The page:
Indeed. Which is another reason why I wasn't accusing anybody of anything: fanatical xenophobia is, unfortunately, as common as cowpats (and let's face it, that's a very appropriate simile). For those unfamiliar with Douglas Adams (which seems unlikely), see this article on Krikkit, and this one on the reason for their fanatical xenophobia. And for those unfamiliar with ADF's Pitar, see this article on the novel that finally delved into their backstory.
And yes, we need more strange new worlds. More new life and new civilizations. More boldly going where none have gone before.
Yeah, I guess so. It's guess it's not a complaint so much as an observation. I guess part of it is that there is sometimes a gap of months between books so I'm probably reading less time then there really is between stories.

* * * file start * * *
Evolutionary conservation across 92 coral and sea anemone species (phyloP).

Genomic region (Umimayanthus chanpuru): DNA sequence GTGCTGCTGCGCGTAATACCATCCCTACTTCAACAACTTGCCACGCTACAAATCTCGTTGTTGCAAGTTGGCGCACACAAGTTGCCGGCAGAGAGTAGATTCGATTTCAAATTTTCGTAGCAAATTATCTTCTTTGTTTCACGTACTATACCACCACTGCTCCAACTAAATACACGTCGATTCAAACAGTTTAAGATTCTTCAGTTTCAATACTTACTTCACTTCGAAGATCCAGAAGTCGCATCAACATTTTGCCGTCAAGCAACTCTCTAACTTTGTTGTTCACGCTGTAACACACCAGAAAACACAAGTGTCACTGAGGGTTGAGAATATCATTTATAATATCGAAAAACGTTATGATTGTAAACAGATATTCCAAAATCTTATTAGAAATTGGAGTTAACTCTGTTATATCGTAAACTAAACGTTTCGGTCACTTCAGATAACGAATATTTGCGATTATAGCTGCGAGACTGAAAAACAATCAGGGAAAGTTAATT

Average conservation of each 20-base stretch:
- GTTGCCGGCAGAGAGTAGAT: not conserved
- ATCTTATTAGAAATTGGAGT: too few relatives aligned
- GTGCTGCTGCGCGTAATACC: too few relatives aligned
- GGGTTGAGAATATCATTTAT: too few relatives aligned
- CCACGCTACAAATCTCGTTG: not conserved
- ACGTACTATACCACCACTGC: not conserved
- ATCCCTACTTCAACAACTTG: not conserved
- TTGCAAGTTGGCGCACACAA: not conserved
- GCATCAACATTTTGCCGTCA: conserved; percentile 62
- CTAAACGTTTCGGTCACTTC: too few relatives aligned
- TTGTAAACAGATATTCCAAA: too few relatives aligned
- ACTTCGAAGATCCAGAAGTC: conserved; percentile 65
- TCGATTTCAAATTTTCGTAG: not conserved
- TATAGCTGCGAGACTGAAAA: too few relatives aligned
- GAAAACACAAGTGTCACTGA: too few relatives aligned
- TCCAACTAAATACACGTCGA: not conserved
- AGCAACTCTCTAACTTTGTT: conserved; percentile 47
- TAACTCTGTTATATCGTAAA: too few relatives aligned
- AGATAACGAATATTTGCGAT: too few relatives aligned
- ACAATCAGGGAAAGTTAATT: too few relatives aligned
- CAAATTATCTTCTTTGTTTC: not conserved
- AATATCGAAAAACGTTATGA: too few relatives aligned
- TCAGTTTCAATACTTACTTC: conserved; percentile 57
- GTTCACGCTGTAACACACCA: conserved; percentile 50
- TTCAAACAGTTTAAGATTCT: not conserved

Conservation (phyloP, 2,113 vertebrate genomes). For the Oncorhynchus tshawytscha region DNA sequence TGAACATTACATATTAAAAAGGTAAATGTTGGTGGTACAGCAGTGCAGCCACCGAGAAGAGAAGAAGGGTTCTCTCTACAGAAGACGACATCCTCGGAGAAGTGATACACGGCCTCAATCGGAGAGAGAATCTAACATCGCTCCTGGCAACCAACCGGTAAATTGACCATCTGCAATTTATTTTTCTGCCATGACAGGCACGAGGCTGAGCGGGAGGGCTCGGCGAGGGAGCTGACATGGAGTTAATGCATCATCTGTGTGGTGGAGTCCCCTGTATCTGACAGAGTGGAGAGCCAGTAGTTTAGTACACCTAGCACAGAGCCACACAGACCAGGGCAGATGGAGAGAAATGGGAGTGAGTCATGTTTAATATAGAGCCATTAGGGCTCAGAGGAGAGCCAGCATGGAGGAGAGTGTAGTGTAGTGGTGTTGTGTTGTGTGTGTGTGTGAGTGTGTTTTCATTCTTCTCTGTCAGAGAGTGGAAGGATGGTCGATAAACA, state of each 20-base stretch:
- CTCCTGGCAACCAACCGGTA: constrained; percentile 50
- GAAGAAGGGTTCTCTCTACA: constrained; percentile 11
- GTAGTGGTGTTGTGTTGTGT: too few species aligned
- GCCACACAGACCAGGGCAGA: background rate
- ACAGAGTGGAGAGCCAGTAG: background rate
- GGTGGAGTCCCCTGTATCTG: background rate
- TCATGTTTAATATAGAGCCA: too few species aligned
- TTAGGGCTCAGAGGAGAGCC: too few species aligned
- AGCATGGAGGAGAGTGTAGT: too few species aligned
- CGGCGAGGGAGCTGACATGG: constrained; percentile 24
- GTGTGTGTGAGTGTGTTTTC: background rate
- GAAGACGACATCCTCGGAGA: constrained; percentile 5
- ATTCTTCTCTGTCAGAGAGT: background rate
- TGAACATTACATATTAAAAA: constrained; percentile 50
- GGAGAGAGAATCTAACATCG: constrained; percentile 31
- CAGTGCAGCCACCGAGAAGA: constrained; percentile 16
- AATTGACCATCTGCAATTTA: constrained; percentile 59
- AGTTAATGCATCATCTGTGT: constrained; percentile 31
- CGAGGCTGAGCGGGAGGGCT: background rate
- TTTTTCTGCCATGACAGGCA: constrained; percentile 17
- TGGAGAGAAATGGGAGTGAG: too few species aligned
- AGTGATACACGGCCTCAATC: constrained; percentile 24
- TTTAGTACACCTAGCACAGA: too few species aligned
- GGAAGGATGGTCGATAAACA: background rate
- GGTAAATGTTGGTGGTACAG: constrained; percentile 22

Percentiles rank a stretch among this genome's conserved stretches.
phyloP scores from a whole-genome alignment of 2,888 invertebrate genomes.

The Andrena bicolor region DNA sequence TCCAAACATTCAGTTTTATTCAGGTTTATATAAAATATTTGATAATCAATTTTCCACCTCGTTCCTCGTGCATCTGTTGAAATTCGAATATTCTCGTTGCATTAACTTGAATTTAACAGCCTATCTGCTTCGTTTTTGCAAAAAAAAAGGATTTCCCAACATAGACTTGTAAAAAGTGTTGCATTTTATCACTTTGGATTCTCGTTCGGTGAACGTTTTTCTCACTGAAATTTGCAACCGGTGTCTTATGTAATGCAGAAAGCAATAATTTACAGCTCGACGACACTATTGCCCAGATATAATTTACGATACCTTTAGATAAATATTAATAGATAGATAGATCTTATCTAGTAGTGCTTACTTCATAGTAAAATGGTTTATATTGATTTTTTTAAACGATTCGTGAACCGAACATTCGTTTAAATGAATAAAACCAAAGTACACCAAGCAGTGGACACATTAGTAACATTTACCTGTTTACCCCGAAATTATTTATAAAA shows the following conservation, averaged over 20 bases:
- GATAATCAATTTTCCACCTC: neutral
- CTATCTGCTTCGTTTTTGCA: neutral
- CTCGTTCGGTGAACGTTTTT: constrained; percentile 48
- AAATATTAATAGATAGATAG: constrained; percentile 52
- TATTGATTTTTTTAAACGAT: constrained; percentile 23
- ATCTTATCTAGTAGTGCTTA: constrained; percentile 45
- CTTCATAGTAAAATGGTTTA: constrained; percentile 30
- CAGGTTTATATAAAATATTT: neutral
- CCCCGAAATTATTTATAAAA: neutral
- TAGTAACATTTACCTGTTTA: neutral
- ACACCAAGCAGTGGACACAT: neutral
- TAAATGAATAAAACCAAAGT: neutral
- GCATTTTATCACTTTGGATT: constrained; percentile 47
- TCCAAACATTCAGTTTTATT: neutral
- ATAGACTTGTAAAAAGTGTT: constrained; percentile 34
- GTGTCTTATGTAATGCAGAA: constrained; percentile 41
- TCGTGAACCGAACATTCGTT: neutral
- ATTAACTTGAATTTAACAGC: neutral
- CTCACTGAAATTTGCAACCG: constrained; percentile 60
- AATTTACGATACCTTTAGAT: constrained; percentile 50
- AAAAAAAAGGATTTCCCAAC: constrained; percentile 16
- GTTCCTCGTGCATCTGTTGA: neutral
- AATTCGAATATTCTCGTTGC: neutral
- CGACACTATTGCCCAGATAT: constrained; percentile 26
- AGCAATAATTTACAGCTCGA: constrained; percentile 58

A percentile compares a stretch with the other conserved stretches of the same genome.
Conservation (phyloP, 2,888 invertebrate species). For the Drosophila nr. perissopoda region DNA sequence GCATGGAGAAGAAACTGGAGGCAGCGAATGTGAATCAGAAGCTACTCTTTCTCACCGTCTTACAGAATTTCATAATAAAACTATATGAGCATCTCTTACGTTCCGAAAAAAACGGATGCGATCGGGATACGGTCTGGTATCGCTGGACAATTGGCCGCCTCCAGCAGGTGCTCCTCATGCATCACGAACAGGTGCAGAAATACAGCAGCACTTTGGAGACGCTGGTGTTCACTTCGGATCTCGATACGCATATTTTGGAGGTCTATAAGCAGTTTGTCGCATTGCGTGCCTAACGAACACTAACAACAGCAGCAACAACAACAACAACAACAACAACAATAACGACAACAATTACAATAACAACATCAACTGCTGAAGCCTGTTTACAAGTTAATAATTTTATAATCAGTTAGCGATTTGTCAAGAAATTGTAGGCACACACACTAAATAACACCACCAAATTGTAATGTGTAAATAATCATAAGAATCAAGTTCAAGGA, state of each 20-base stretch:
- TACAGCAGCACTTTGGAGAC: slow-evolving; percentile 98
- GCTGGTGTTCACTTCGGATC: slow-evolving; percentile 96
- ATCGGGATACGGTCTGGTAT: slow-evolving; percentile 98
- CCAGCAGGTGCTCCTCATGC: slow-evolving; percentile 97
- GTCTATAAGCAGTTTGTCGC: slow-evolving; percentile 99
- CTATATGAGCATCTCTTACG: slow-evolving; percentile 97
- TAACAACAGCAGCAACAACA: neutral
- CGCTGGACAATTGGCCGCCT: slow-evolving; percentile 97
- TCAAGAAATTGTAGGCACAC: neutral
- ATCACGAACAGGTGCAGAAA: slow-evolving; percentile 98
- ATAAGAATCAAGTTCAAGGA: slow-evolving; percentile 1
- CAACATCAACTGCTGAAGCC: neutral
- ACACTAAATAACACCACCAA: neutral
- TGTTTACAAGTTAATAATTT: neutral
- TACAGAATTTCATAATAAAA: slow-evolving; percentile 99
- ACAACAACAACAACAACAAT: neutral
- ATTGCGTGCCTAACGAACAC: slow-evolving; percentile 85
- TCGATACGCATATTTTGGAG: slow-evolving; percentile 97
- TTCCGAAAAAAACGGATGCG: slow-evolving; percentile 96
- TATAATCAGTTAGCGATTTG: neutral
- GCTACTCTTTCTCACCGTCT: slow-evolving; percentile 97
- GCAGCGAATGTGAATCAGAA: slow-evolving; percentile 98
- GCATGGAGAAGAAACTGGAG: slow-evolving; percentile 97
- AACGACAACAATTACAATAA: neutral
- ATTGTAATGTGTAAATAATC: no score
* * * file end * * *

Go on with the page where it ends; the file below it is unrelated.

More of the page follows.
And some of the best books have taken place during these incidents, like the Destiny series and the Prometheus books. The Prey books were pretty good too, but I didn't enjoy them quite as much as Destiny, some of the Typhon Pact Books and the Fall Series (and it's true those are hard acts to follow_.
I thought it started off ok. I kind of needed some of the exposition to remind me of where we left off since it has been a few months since I read the first book.
But I rated it above average. For me to rate a book 'excellent' it really has to blow me away. The Destiny novels I would rate as excellent. It's a very high bar for me. Basically a book I can't put down.